The Montreux episode did not go as desired by the diplomacy of the axis comprising Russia, Iran, China, and Hezbollah, which backs the Syrian regime in Damascus. The Geneva 2 round of negotiations between representatives of the Syrian government and the Syrian opposition kicked off amid mutual obduracy and a "high ceiling" for demands, a conflict in priorities, and a dispute over which frame of reference to adopt. Nevertheless, what happened in Montreux remains an achievement worth building upon consciously and prudently, away from gloating. It is important to focus on the forest and not exclusively on the trees, the future of Syria being the - dense and difficult - forest. It is going to take wisdom and perseverance, particularly on the part of the co-sponsors of Geneva 2, the United States and Russia, as well ast he United Nations. Indeed, the latter now is the proprietor of the Geneva 2 "process," through Secretary-General Ban Ki-moon, his envoy Lakhdar Brahimi, but also via the Security Council, which had set the stage for Geneva 2through resolution 2118. This is why the foreign ministers of the five permanent members of the Security Council were present at Montreux, at the invitation of Ban Ki-moon, which stated the purpose of the conference as being the implementation of the Geneva 1 communiqué calling for the establishment of a transitional authority with full executive powers, including over security, the armed forces, and intelligence, to be agreed upon by the two sides in a negotiated settlement.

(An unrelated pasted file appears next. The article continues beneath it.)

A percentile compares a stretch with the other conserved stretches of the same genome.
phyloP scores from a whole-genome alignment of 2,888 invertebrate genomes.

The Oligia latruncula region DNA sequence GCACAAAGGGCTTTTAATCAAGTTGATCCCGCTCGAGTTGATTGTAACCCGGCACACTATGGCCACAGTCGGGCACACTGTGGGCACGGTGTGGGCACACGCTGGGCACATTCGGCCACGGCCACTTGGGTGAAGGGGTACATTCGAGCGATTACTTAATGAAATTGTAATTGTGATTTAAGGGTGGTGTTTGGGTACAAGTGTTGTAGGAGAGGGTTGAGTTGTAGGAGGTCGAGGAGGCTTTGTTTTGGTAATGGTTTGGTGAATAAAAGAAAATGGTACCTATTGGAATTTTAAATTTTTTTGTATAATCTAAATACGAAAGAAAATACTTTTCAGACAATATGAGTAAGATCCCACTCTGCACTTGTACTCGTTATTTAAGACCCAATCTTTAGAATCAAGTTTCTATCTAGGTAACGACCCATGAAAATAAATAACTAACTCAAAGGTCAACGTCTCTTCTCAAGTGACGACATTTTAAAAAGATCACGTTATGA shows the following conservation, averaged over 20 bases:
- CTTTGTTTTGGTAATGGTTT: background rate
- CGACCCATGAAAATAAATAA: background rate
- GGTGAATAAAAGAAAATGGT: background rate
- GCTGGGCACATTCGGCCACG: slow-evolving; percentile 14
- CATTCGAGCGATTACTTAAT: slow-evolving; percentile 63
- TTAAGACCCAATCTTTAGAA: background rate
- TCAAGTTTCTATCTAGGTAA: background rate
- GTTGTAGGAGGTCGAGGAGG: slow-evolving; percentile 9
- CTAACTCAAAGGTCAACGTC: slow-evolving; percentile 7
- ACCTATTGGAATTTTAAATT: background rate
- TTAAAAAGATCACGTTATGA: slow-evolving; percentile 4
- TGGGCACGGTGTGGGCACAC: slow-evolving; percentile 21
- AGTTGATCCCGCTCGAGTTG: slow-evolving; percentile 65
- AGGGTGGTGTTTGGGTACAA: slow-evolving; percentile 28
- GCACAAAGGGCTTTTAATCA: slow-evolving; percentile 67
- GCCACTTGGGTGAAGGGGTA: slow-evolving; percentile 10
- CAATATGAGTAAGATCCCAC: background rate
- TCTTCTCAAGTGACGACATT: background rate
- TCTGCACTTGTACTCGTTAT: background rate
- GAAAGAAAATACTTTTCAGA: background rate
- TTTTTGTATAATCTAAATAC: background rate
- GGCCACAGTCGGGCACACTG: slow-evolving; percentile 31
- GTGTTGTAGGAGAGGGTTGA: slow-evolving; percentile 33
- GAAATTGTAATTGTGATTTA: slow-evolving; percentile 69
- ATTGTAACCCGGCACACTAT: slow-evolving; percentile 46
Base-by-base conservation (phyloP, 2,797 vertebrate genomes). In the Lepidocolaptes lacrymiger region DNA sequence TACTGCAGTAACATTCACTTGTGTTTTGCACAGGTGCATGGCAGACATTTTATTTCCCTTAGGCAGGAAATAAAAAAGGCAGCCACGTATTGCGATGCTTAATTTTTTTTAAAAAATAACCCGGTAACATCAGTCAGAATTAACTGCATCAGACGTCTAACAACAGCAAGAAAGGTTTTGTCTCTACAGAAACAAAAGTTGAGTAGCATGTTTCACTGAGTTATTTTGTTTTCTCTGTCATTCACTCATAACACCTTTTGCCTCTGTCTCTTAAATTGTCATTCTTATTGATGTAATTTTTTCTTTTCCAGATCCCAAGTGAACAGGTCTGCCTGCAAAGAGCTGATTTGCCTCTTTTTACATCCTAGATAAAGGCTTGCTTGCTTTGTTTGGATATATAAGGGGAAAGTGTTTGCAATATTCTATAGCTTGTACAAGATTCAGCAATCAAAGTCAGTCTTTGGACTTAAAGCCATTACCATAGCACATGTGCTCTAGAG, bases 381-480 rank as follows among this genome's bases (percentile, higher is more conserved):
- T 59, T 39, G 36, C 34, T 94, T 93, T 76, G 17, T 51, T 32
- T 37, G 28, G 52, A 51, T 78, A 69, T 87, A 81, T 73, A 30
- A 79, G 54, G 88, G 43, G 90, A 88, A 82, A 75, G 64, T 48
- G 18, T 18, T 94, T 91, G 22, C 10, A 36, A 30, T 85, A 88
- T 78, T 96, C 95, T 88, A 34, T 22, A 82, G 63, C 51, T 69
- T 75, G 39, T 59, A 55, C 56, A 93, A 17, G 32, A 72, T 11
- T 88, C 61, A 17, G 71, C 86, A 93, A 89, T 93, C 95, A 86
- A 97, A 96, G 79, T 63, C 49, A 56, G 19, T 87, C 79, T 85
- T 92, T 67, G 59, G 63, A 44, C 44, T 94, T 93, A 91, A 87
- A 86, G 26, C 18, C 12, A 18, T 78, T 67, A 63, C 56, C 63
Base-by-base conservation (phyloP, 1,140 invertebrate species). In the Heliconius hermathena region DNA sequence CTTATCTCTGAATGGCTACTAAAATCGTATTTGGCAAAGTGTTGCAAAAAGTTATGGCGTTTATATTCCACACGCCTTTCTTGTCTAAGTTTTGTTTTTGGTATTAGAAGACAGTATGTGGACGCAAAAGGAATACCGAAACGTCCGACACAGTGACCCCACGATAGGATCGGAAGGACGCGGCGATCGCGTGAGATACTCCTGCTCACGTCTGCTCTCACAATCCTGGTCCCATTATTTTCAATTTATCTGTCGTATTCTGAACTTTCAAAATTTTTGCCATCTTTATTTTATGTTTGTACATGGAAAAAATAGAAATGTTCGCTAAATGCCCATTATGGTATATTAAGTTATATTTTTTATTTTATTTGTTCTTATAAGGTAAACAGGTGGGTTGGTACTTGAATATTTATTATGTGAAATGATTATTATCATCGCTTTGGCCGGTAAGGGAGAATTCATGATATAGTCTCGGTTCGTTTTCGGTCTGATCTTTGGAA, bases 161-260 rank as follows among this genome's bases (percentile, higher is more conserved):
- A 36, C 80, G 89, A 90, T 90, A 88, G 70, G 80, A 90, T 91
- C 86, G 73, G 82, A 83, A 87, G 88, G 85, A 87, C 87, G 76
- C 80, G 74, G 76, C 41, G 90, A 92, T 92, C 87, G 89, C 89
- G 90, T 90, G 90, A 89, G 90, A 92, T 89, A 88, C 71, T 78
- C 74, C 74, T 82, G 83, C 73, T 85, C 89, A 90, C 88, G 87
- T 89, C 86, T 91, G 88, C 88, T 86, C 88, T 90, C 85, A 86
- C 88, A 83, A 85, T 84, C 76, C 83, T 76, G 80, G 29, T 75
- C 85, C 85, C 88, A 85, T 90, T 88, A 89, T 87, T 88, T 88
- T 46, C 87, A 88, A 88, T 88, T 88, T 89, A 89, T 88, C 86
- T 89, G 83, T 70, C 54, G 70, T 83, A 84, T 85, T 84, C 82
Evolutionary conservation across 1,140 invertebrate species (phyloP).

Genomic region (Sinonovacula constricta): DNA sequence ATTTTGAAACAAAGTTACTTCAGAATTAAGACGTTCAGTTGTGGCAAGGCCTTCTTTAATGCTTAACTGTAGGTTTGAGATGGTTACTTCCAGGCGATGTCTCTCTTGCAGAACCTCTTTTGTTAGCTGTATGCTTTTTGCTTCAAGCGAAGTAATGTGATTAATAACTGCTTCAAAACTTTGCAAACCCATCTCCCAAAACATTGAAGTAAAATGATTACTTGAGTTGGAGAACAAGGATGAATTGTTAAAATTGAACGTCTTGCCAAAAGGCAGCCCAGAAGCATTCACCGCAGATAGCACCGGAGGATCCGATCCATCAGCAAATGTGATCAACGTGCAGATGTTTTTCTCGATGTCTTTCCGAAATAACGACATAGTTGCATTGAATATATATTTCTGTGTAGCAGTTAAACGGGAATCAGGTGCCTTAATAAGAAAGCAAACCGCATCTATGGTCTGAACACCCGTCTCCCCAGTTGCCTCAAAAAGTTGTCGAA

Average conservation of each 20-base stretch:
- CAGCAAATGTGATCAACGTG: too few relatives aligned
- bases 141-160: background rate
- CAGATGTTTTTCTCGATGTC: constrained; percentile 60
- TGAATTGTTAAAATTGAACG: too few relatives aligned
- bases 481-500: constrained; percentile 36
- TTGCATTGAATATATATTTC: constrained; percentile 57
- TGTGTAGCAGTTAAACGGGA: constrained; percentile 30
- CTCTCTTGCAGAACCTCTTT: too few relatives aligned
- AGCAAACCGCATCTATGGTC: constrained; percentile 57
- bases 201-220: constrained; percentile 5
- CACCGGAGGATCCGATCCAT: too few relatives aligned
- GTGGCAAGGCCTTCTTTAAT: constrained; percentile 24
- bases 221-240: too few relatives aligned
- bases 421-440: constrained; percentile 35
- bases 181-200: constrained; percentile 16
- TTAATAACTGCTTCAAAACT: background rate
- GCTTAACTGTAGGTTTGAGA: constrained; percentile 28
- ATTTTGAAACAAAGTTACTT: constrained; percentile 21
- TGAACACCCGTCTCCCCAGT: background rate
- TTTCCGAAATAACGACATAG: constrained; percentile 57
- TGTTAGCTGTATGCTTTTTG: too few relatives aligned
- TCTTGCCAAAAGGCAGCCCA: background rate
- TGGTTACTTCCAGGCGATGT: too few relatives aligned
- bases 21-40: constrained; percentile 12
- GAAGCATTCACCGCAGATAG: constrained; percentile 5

The fact that Montreux convened is in and of itself a significant development in the political-diplomatic process concerned with the Syrian crisis, and so is the mere presence of the Syrian opposition delegation, led by Syrian National Coalition (SNC) chairman Ahmad Jarba, in the same room with an official delegation representing the regime of Bashar al-Assad, led by Foreign Minister Walid al-Muallem. To be sure, this is an admission that the Baath Party's monopoly over power in Syria is history, and that there is an internationally recognized opposition in Syria today, no matter how hard Minister Muallem tries to belittle it by describing it as a bunch of "mercenaries."